10 Common Misconceptions About Online Courses

by | Dec 19, 2019

Written by Kendall Job, Editorial Intern


Many who are skeptical of online courses often are not aware of the myths involved with the topic as a whole. Sometimes, students make assumptions about online learning if they are nervous or hesitant about trying one out. So, here are 10 common misconceptions students may have about taking online classes that have been dispelled! 

Misconception 1: Online classes are “blow-off” classes 

Online courses actually tend to be about the same amount of work as a traditional class. They can even be more rigorous than usual since many are completed in a much shorter span of time than a full 16 week semester. Take your time to get organized so you don’t miss anything by not working consistently and setting aside time each week designated to working through and completing the online coursework. 

Misconception 2: There are no time limits 

Due dates are definitely still a thing in online courses, just as they are in a traditional classroom. Yes, some of them may be very spread out throughout the course, but if you fall too far behind on the work, you run the risk of having to cram or even failing the course if you do not complete all of the required work on time. You must hold yourself accountable to ensure you finish your work by the time it is due. 

Misconception 3: They’re lower quality than traditional classes 

Some think that online courses are not held to the same standard that in-person ones are. This is a huge myth that needs to be disregarded. Sure, there can be courses that are designed poorly for online, but the same is true for regular courses as well. Many online courses go through a design process to make sure they are all easily accessible, formatted in a functional manner and are highly organized so there are no quality problems with material or learning resources throughout the course.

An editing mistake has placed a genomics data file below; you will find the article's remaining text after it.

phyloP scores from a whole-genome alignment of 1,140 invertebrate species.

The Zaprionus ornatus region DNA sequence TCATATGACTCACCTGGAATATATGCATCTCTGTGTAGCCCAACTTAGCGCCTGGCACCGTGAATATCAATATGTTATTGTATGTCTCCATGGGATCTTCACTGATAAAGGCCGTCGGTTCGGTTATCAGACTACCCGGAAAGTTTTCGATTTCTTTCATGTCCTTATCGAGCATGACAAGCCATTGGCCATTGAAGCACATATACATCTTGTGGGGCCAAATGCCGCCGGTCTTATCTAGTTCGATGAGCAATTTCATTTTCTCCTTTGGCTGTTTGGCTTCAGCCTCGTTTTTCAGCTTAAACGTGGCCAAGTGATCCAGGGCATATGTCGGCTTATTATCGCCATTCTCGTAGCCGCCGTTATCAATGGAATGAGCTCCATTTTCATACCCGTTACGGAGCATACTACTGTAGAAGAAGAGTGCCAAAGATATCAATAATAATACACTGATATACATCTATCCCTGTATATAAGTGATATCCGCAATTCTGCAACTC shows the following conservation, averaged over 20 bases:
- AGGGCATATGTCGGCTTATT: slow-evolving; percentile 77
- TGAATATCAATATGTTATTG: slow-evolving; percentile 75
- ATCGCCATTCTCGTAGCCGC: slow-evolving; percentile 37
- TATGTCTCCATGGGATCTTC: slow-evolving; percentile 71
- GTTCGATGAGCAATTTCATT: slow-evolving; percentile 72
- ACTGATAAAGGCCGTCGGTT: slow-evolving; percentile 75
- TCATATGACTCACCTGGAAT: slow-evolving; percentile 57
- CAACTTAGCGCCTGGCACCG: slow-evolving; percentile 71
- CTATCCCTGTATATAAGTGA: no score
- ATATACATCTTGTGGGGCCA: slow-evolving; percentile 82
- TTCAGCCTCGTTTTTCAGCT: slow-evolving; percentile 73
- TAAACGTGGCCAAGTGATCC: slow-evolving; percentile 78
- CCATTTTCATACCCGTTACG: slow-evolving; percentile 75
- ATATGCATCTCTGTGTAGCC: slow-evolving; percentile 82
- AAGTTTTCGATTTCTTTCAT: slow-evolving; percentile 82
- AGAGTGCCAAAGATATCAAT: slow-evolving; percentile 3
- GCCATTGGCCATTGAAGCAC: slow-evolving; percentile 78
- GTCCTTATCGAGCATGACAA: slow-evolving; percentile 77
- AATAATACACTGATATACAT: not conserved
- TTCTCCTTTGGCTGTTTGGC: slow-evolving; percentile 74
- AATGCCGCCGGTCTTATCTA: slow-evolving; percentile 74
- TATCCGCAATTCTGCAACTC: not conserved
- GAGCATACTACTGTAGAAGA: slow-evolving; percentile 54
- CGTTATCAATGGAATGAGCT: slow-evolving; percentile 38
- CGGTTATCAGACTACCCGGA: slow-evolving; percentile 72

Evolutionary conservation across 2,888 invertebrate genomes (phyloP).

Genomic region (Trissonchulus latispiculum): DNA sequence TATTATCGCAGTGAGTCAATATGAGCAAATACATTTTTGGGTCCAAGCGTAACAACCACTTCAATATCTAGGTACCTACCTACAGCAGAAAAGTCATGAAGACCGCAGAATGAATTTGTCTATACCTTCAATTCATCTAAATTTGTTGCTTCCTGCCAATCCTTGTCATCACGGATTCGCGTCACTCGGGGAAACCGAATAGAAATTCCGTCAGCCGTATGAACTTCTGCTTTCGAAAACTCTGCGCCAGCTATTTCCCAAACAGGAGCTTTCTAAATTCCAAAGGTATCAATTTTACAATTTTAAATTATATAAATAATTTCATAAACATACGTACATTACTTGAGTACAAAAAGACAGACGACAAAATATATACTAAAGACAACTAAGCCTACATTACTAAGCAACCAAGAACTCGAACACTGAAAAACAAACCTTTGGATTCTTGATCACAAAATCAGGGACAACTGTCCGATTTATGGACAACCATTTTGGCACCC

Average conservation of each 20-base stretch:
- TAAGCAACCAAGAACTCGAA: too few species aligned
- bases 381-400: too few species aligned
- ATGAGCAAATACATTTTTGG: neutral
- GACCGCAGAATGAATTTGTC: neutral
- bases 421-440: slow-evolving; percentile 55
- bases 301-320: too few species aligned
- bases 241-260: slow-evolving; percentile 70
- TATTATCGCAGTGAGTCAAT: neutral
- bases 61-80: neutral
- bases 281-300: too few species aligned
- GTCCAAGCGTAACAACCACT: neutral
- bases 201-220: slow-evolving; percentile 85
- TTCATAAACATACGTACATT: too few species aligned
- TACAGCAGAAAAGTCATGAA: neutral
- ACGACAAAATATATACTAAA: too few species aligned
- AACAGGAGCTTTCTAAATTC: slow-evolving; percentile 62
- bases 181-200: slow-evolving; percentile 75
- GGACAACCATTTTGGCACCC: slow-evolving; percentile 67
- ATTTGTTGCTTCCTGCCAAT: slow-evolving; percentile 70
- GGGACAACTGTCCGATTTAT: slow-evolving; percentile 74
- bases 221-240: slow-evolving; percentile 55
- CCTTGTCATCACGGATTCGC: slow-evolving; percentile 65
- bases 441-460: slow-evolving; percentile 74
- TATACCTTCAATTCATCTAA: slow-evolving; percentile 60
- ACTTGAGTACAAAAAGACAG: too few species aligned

Misconception 4: Online credit doesn’t transfer 

Some students worry that the credit they receive from taking online courses will not transfer to a university they attend later or toward their degree credits and requirements. While you should check to ensure the courses transfer would you change schools or majors or be a part of an advanced degree program, most universities view online classes as being just as valid and transferable as traditional classes held in-person. In addition, transferology.com is a great resource for finding which courses will transfer to specific schools and for what requirements. 

Misconception 5: The instructor doesn’t actually teach 

While it may feel as though there is less interaction in the course overall because you cannot see your instructor, they still have so much to teach you! Some online courses have a live lecture component, where you can hear the voice of your professor as they teach the lesson in real-time. Your online instructor still spent hours upon hours designing the course to be fit for an online environment, created the assignments and exams and posted lecture slides and notes. There are so many ways to learn from them!